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Can the Raiders Protect Plunkett From Chargers?

November 20, 1986|MARK HEISLER | Times Staff Writer

SAN DIEGO — Seems like new times.

Air Coryell is officially heir Coryell. The Chargers are 2-9 and they're still serving cornerback flambe. Bombardier Dan Fouts is out again, and even when everyone thought he'd play, the Raiders were six-point favorites.

But just when you thought it was safe to go back into Jack Murphy Stadium . . .

Jim Plunkett meets the Charger pass rush tonight. Two weeks ago, the Chargers recorded four sacks of Denver's John Elway, who said they had come after him "like Banshees." Last Sunday, they got Steve Pelluer 12 times. Pelluer is a scrambler of such note that he has been compared in Dallas to Roger Staubach.

Not to get too lyrical about the differences between Pelluer, Elway and the Raider quarterback, but Plunkett doesn't run as well.

Between the Chargers and a 38-year-old quarry is an offensive line that started last weekend as the second worst in the National Football League in sacks allowed. Unless it rallies, this is going to be like taking that lamp that's been in the family for three generations on the subway at rush hour. Or under the subway.

Has the turnaround started? The Raiders allowed only one sack last Sunday, although one skeptic says this will be different.

"Cleveland didn't come after us the way San Diego goes after people," Coach Tom Flores said.

The Chargers' 45 sacks lead the NFL. Left defensive end Lee Williams has 11. Right end Leslie O'Neal, the No. 1 draft choice and a leading candidate for defensive rookie of the year, didn't get a sack in his first three games, but in his fourth, he had three, forced a fumble and recovered one. That was against the Raiders. O'Neal now has 11 1/2 sacks, 5 of them last Sunday.

Of course, behind them are the cornerbacks, who must play man-to-man while everyone else tries to pile on the quarterback. It was the duo of Donald Brown-Wayne Davis the last time the teams met. Marc Wilson was sacked eight times but he also threw for 314 yards, and the Raiders won, 17-13.

Since then, Brown has been benched for safety Gil Byrd, who had been moved to cornerback but was then forced to return to safety when his replacement, Vencie Glen, was hurt. So Brown is back at the right corner opposite Jessie Hester-Rod Barksdale, the Raider sprinters. On the left corner opposite Dokie Williams is Davis' replacement, Kenny Taylor, a Bear castoff.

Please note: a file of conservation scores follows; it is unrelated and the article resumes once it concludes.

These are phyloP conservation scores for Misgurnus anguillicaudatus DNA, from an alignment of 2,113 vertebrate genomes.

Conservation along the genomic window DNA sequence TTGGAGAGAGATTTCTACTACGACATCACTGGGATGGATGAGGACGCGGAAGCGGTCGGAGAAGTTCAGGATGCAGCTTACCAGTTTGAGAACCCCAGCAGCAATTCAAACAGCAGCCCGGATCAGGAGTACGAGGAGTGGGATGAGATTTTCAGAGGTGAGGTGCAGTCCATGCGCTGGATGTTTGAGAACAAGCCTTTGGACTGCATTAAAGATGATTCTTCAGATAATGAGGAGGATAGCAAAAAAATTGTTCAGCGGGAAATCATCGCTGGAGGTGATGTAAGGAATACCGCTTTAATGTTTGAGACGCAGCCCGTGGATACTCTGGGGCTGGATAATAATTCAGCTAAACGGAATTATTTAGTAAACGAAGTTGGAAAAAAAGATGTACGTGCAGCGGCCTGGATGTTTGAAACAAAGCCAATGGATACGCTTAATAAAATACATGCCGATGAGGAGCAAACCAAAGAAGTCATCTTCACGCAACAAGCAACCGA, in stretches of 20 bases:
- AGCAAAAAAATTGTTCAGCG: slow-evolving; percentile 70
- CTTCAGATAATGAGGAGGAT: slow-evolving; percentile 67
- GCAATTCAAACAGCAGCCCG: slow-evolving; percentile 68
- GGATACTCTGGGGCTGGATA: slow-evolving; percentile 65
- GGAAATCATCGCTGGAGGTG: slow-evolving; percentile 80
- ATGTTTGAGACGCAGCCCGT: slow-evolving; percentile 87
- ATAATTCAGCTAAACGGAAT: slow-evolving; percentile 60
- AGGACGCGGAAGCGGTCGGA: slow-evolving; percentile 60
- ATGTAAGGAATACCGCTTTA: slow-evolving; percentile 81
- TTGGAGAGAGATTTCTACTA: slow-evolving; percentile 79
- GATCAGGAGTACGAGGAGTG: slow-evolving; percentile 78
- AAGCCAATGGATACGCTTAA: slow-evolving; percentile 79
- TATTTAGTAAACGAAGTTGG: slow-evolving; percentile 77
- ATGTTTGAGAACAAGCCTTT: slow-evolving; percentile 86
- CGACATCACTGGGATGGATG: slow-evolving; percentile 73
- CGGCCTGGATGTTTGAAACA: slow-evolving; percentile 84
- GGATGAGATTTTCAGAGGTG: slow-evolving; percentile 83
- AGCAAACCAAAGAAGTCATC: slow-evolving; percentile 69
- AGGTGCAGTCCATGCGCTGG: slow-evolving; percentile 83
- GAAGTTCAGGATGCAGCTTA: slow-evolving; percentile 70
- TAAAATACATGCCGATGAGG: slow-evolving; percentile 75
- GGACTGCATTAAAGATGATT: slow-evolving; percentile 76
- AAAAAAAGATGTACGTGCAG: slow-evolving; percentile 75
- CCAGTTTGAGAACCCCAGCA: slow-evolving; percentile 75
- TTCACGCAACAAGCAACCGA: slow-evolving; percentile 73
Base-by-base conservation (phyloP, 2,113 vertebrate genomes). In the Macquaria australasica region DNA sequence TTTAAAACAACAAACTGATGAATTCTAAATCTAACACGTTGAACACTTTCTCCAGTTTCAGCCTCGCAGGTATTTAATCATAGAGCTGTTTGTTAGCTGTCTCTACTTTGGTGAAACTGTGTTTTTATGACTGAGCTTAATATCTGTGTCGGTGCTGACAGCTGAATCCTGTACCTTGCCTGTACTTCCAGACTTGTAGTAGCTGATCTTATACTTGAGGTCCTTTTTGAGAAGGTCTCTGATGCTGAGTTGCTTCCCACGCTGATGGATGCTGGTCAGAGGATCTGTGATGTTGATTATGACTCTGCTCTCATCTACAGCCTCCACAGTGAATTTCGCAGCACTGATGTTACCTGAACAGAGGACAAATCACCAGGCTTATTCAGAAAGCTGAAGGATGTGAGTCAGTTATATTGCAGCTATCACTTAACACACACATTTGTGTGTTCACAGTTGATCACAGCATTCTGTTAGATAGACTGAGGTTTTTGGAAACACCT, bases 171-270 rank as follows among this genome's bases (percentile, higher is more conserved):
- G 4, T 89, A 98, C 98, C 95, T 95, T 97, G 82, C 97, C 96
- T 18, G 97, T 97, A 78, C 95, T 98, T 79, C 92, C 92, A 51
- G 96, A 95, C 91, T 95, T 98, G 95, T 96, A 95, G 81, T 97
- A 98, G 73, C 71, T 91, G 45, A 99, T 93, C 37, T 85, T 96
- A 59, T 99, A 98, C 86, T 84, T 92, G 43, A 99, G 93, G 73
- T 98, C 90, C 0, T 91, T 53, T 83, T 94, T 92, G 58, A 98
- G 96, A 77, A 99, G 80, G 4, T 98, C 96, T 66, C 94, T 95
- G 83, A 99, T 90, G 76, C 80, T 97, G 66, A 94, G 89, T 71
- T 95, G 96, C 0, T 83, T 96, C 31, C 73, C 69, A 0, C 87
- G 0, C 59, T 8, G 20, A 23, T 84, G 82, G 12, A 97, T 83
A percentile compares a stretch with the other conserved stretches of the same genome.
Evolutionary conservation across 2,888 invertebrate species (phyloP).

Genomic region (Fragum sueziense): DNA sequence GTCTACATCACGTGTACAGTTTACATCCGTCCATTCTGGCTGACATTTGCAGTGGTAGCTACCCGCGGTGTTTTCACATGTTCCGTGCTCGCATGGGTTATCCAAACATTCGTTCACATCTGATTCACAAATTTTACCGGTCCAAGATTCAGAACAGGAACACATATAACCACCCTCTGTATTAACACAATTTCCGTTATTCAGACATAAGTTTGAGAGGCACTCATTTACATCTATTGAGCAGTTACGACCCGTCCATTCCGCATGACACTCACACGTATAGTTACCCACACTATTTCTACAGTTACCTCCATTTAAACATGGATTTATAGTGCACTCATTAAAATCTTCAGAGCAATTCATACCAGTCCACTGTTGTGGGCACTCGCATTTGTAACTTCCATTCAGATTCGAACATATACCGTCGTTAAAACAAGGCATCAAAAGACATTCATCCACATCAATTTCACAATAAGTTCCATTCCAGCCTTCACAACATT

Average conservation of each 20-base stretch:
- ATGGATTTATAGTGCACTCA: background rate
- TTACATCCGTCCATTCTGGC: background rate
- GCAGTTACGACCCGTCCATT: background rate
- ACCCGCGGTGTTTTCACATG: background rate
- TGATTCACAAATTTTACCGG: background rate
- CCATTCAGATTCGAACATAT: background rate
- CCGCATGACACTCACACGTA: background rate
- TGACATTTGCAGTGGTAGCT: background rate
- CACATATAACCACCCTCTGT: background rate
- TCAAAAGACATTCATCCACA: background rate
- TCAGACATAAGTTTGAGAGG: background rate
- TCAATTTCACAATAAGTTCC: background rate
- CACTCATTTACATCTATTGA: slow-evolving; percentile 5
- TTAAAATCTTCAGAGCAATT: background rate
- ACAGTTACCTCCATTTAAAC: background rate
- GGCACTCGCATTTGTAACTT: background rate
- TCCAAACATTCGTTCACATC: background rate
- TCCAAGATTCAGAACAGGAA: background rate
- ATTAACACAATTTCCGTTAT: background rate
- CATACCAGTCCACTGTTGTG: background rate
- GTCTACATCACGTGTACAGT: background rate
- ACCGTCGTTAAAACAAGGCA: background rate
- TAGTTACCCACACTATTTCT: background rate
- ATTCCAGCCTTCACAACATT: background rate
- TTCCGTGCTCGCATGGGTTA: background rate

In other words, the Chargers are still playing musical chairs in the secondary, taking players off the waiver wire and leaving them one on one against all the sprinters.

As the principal in "Up the Down Staircase" said to the complaining teacher: "Consider it an opportunity."

Everyone else has. In Al Saunders' first game as coach, the Chargers took a 16-0 halftime lead against the Chiefs--and lost.

In his second, the Chargers beat the Broncos, at Denver, 9-3.

In his third, the Chargers took a 21-10 lead over the Cowboys, led 23-21 with 1:02 left--and lost.

The 39-year-old Saunders is boyish-looking, pleasant, easy-going and remained so right up until the day that Don Coryell resigned, under several seasons of pressure from the new owner, Alex Spanos. Spanos had this season moved Saunders up to "assistant head coach," perhaps for just such an eventuality.

Had the Chargers turned into Coryell Country Club? On his first day, Saunders told his players they had to kneel on one knee when being addressed by a coach, and sprint to and from drills. Reporters and team officials, formerly free to roam the Charger practice site, were restricted to one set of bleachers.

The players weren't enchanted and said so. People recalled that Les Steckel, the young coach who turned the Minnesota Vikings' practices into a boot camp, finished last and was fired within one season. Saunders has since soft-pedalled the changes.

More substantively, he plans to go to a more conservative offensive game plan, running the ball more, getting physical and winning with defense, just like guess which hated rival? Spanos has been an avowed admirer of Al Davis.

Fouts' future in the program is still the subject of speculation. He missed 3 1/2 games with a sore right shoulder before returning against Dallas. The centerpiece of the franchise under Coryell, Fouts previously would have been back in the starting lineup at the earliest opportunity, but Saunders kept saying that these types of injuries couldn't be rushed.

Fouts originally was supposed to start tonight, but his shoulder and the short week got him. Saunders had hoped Fouts could practice by Wednesday, but when he couldn't, Tom Flick was named the starter once more.

Flick, the former Washington Husky, is in his third pro season and with his third pro team. He has started three games for the Chargers, two losses plus the 9-3 victory in Denver. His numbers are hardly Foutsian--a 44% completion average, 2 touchdown passes, 5 interceptions.

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